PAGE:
• After adoption, all «foreign agents» will be required to voluntarily be included in the relevant registers. The bill also introduces a uniform procedure for getting off of the «foreign agents» list. Possible reasons to be excluded include death, liquidation of a legal entity, and a confirmation of the Ministry of Justice that shows the «foreign agent» has not received foreign support for at least a year. In addition, a separate opportunity to leave the register will be provided for an individual who was included in the register for the first time. Such a person has the right to file a free-form application with the Ministry of Justice for exclusion from the register, attaching confirmation that the circumstances that served as the basis for inclusion in the register have been terminated.
  • All existing human rights restrictions imposed on «foreign agents» will remain and become universal for any type of a «foreign agent», while new restrictions will be introduced. For example, «foreign agents» will be banned from:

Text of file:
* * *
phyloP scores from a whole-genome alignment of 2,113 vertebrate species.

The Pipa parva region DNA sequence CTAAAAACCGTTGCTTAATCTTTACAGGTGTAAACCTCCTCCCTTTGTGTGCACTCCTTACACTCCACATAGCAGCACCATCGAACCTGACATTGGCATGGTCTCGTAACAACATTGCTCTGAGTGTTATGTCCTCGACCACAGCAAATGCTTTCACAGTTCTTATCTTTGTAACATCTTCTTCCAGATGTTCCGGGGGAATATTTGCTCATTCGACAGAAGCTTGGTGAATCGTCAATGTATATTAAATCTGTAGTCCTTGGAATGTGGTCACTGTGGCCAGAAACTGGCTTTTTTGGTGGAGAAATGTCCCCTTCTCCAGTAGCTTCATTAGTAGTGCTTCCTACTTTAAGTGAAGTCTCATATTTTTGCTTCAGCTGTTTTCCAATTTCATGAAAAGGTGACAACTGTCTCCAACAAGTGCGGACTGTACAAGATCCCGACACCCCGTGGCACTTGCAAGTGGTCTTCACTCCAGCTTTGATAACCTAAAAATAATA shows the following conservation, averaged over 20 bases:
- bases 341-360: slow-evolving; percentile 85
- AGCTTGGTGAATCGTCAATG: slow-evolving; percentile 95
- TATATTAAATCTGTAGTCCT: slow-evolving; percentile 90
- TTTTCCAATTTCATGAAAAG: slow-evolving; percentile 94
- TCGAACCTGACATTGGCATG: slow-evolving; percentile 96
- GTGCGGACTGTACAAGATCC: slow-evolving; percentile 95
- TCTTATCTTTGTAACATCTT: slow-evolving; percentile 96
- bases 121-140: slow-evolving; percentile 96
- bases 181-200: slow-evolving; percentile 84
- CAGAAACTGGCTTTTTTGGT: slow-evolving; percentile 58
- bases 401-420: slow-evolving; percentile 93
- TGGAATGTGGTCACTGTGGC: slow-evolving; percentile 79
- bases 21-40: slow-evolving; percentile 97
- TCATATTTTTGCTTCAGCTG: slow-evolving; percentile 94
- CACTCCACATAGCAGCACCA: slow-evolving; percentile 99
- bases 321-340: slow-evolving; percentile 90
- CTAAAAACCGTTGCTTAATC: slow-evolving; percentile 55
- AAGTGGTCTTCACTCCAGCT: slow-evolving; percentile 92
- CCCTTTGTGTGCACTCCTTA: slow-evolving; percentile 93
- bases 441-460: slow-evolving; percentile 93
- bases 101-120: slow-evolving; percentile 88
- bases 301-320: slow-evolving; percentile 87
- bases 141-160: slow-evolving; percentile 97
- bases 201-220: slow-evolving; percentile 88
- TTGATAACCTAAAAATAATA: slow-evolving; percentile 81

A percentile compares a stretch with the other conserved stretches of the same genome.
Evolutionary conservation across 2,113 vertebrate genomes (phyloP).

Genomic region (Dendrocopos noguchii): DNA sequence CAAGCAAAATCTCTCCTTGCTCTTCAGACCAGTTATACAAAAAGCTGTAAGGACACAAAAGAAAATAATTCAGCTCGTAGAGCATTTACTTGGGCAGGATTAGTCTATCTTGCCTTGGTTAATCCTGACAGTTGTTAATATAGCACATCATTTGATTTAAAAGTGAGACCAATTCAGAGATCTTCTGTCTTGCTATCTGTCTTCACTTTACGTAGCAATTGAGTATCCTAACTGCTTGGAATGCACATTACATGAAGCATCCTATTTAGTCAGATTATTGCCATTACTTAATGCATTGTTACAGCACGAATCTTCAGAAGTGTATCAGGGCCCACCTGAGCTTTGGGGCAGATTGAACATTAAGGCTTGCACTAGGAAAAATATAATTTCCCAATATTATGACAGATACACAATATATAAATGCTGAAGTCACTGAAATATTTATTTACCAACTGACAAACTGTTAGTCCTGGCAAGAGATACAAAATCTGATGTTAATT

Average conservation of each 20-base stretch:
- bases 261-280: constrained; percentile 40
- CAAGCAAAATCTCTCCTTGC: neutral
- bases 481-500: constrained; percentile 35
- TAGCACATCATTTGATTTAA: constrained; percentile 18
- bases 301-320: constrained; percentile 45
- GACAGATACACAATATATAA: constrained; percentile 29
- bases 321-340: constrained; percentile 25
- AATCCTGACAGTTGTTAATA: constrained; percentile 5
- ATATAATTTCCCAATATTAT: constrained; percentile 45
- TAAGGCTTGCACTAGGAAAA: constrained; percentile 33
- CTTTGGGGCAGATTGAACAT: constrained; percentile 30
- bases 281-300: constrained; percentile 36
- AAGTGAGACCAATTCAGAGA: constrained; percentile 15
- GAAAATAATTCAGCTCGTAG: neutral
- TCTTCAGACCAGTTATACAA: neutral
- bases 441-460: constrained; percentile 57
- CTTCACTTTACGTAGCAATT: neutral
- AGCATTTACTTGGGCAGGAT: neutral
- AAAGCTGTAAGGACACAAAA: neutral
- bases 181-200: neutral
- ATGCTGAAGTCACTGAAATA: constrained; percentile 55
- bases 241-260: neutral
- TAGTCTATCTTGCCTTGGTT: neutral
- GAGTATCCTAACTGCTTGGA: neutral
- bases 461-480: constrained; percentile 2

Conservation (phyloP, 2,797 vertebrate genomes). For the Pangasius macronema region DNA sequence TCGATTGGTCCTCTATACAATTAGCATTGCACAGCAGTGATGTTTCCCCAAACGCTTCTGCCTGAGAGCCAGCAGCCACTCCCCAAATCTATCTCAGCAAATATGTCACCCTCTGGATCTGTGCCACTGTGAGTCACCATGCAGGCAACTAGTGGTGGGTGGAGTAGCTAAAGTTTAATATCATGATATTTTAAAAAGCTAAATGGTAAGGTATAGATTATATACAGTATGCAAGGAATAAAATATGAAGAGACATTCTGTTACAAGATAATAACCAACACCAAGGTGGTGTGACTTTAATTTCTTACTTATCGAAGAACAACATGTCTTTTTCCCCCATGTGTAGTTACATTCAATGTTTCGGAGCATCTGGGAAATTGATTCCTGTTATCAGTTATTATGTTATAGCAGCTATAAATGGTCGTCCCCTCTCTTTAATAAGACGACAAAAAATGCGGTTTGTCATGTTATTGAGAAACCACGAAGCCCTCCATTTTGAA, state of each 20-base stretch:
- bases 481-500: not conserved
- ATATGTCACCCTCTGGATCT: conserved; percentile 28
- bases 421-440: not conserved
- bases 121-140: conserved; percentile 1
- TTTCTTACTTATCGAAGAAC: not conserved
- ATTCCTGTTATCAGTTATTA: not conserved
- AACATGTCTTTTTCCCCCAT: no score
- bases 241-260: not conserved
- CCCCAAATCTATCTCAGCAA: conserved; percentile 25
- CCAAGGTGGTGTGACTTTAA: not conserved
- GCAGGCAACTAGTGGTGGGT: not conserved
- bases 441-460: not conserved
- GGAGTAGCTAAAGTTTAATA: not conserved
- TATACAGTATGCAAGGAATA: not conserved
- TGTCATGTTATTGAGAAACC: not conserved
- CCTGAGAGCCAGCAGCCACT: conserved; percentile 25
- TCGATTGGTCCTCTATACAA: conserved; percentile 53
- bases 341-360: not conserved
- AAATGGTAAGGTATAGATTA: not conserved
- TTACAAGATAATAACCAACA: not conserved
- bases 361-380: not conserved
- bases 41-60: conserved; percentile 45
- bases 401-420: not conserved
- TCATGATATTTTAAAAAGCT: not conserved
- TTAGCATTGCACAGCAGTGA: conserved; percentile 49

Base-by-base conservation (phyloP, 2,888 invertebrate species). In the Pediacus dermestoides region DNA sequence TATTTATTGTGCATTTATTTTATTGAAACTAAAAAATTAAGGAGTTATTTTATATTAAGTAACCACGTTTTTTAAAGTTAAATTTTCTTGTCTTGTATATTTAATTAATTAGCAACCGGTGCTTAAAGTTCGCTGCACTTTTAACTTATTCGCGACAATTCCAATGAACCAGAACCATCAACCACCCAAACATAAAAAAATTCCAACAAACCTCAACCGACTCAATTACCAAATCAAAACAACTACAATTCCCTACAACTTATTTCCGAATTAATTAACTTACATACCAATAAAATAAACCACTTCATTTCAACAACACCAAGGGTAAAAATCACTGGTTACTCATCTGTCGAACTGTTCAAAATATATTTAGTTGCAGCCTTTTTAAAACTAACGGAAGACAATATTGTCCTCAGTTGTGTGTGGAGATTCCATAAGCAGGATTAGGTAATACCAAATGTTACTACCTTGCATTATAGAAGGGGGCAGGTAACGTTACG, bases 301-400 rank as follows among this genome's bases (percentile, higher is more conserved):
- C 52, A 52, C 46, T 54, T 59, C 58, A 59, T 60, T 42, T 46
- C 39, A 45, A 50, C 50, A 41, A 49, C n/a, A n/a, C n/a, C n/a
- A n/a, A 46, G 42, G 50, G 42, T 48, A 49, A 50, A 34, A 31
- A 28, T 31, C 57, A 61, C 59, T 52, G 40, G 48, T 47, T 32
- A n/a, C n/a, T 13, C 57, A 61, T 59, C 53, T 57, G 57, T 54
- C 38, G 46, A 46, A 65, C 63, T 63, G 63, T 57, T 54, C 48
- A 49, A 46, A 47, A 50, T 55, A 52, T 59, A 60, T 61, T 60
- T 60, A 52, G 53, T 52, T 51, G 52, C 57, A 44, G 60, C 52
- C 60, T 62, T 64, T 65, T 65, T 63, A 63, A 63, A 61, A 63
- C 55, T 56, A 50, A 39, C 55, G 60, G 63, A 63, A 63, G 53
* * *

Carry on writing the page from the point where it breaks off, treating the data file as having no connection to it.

• taking part in the activities of commissions, committees, advisory, deliberative, expert, and other bodies that exist under the authorities;
    • being a member of an election commission, a referendum commission;
    • receiving state financial support;
    • carrying out teaching, educational activities to minors;
    • producing information products for minors;
    • organizing assemblies.
  • Furthermore, the Ministry of Justice will be able to request to block the websites of «foreign agents» for any violation of the law on «foreign agents». As for labeling requirements, the bill allows not to label posts of a «personal nature». However, it is not yet clear how effective this will be applied, since when it comes to activists, there is usually a fine line between the personal and «political» content of their publications.